allows you to localize constant values in a type-safe manner, all resolved
at compile time. At some cost of runtime overhead, you can also allow runtime
lookup by key names with the ConstantsWithLookup interface.
Using the Messages Interface
The Messages interface
allows you to substitute parameters into messages and to even re-order those
parameters for different locales as needed. The format of the messages in the
properties files follows the specification in Java MessageFormat.
The interface you create will contain a Java
method with parameters matching those specified in the format string.
In addition, the Messages interface supports Plural Forms to allow your application to accurately reflect text changes based on the count of something.
Which Interface to Use?
Here are some guidelines to help choose the right interface for your application's needs:
- Extend Constants
to create a collection of constant values of a variety of types that can be
accessed by calling methods (called constant accessors) on an interface.
Constant accessors may return a variety of types, including strings, numbers,
booleans, and even maps. A compile-time check is done to ensure that the value
in a properties file matches the return type declared by its corresponding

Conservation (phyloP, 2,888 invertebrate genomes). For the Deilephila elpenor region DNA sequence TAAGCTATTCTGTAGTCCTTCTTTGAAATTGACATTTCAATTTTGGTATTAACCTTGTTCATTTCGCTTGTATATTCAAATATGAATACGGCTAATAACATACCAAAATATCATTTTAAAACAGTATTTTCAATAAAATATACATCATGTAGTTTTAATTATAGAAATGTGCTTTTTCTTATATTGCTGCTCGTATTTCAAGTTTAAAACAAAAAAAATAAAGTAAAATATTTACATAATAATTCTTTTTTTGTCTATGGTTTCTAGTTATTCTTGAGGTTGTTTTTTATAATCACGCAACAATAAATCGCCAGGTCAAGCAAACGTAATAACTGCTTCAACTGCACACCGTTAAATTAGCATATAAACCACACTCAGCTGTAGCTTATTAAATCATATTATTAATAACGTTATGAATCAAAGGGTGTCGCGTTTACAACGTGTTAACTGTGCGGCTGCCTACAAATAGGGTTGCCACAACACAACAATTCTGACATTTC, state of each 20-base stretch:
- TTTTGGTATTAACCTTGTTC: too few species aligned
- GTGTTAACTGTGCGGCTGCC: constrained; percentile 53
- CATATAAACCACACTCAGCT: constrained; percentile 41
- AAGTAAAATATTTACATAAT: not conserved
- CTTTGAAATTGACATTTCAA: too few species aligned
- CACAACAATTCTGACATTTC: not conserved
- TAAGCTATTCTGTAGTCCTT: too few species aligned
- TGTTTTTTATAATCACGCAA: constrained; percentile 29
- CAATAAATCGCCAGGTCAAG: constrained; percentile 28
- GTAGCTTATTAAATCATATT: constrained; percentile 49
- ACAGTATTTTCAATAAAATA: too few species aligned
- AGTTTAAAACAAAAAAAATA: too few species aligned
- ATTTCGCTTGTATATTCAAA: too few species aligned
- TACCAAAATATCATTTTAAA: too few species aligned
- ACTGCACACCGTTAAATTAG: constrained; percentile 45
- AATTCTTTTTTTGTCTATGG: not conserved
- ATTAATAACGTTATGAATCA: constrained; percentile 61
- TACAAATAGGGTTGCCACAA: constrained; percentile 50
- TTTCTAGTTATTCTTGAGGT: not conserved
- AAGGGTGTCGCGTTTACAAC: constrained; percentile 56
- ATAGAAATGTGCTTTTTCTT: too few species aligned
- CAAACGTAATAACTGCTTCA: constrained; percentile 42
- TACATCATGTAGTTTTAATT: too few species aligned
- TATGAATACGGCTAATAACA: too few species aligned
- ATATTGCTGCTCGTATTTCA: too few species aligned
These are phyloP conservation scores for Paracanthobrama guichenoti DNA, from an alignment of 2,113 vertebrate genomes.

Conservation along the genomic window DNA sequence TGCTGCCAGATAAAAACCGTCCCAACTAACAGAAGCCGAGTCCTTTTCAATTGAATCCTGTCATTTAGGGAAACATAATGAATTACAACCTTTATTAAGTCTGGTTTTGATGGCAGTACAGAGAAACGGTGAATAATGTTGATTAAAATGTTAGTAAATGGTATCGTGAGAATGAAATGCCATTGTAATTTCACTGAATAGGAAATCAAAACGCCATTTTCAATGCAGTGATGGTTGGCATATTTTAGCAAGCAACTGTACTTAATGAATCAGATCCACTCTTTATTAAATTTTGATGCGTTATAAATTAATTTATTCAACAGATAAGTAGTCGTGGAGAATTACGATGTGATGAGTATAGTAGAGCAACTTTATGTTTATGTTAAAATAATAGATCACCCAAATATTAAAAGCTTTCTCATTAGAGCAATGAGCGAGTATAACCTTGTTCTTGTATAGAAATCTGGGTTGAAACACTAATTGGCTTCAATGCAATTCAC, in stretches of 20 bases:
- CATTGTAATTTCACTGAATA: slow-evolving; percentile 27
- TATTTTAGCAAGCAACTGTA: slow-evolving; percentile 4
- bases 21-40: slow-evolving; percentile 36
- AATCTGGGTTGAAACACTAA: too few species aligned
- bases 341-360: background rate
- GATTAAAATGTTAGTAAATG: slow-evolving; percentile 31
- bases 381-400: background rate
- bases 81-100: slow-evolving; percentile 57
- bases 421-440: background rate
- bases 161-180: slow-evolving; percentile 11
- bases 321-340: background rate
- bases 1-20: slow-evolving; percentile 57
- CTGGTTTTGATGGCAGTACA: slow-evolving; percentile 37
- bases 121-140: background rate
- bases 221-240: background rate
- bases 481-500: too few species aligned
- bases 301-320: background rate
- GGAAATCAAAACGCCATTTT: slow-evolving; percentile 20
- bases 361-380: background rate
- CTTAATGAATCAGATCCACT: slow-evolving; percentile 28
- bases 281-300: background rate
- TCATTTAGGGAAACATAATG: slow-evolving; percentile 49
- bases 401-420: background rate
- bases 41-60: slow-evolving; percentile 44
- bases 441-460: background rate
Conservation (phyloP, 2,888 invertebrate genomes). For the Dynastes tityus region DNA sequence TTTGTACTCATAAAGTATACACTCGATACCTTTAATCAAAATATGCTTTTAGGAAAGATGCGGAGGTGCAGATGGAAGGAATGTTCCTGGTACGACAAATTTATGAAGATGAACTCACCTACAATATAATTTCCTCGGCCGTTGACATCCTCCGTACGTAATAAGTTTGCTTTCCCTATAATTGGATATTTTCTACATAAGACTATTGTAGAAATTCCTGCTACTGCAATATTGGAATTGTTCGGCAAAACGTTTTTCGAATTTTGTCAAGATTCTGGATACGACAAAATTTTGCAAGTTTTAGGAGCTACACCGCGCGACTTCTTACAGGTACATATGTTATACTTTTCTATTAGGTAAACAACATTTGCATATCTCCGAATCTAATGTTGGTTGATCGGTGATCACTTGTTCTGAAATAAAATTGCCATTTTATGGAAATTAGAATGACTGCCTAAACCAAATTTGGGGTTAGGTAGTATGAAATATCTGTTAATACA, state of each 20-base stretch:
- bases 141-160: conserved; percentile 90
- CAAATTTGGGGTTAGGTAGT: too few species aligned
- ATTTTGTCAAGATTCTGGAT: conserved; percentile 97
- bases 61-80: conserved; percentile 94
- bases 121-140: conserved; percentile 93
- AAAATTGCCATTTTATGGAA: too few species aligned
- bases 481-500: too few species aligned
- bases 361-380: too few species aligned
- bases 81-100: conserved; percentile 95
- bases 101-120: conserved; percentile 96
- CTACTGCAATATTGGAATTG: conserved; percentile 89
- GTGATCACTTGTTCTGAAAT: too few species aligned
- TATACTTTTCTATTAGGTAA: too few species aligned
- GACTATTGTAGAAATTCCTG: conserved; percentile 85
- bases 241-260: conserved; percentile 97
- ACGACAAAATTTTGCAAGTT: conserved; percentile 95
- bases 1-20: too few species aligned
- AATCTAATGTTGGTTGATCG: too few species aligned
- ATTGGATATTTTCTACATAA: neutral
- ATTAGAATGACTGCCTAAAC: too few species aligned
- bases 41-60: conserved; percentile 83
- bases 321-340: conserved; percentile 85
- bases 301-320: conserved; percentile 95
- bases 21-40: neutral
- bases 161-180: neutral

constant accessor. In other words, if a constant accessor is declared to
return an int, its associated property is guaranteed to be a valid
int value — avoiding a potential source of runtime errors.
- The ConstantsWithLookup
interface is identical to Constants except that the interface also
includes a method to look up values by property name, which facilitates
dynamic binding to constants by name at runtime. ConstantsWithLookup
can sometimes be useful in highly data-driven applications. One caveat:
ConstantsWithLookup is less efficient than Constants
because the compiler cannot discard unused constant methods, resulting in
larger applications and the lookup cannot be resolved at compile-time.
- Extend Messages to create a collection of
formatted messages that can accept parameters. You might think of the
Messages interface as a statically verifiable equivalent of the
traditional Java combination of Properties, ResourceBundle,
and MessageFormat rolled into a single mechanism.